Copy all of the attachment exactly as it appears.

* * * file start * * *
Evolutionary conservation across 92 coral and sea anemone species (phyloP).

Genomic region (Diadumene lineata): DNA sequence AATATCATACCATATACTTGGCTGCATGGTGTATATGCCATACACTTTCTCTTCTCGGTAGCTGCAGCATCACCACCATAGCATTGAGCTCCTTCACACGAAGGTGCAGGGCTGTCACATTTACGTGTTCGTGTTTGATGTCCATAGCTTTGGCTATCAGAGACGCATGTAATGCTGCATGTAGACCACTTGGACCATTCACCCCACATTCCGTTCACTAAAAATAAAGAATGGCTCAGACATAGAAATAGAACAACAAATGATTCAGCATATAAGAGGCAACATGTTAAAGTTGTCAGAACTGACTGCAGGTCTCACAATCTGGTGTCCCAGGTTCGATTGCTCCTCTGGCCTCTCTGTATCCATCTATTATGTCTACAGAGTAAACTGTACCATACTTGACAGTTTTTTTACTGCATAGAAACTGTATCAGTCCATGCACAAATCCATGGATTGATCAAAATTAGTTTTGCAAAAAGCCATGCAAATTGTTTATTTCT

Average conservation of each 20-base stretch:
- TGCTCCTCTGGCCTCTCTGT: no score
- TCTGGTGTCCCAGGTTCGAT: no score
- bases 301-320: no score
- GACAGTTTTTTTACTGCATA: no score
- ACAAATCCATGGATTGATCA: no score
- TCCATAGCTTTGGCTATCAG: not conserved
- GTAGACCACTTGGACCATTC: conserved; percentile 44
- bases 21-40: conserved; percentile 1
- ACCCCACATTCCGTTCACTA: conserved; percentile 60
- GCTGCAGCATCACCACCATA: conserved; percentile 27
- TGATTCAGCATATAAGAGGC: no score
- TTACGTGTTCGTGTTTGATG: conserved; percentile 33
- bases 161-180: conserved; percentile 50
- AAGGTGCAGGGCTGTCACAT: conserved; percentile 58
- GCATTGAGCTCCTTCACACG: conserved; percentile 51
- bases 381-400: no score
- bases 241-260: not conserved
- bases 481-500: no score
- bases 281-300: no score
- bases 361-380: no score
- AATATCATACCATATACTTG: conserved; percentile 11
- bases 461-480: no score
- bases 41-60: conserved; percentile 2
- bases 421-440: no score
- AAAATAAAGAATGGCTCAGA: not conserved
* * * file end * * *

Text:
Evolutionary conservation across 92 coral and sea anemone species (phyloP).

Genomic region (Diadumene lineata): DNA sequence AATATCATACCATATACTTGGCTGCATGGTGTATATGCCATACACTTTCTCTTCTCGGTAGCTGCAGCATCACCACCATAGCATTGAGCTCCTTCACACGAAGGTGCAGGGCTGTCACATTTACGTGTTCGTGTTTGATGTCCATAGCTTTGGCTATCAGAGACGCATGTAATGCTGCATGTAGACCACTTGGACCATTCACCCCACATTCCGTTCACTAAAAATAAAGAATGGCTCAGACATAGAAATAGAACAACAAATGATTCAGCATATAAGAGGCAACATGTTAAAGTTGTCAGAACTGACTGCAGGTCTCACAATCTGGTGTCCCAGGTTCGATTGCTCCTCTGGCCTCTCTGTATCCATCTATTATGTCTACAGAGTAAACTGTACCATACTTGACAGTTTTTTTACTGCATAGAAACTGTATCAGTCCATGCACAAATCCATGGATTGATCAAAATTAGTTTTGCAAAAAGCCATGCAAATTGTTTATTTCT

Average conservation of each 20-base stretch:
- TGCTCCTCTGGCCTCTCTGT: no score
- TCTGGTGTCCCAGGTTCGAT: no score
- bases 301-320: no score
- GACAGTTTTTTTACTGCATA: no score
- ACAAATCCATGGATTGATCA: no score
- TCCATAGCTTTGGCTATCAG: not conserved
- GTAGACCACTTGGACCATTC: conserved; percentile 44
- bases 21-40: conserved; percentile 1
- ACCCCACATTCCGTTCACTA: conserved; percentile 60
- GCTGCAGCATCACCACCATA: conserved; percentile 27
- TGATTCAGCATATAAGAGGC: no score
- TTACGTGTTCGTGTTTGATG: conserved; percentile 33
- bases 161-180: conserved; percentile 50
- AAGGTGCAGGGCTGTCACAT: conserved; percentile 58
- GCATTGAGCTCCTTCACACG: conserved; percentile 51
- bases 381-400: no score
- bases 241-260: not conserved
- bases 481-500: no score
- bases 281-300: no score
- bases 361-380: no score
- AATATCATACCATATACTTG: conserved; percentile 11
- bases 461-480: no score
- bases 41-60: conserved; percentile 2
- bases 421-440: no score
- AAAATAAAGAATGGCTCAGA: not conserved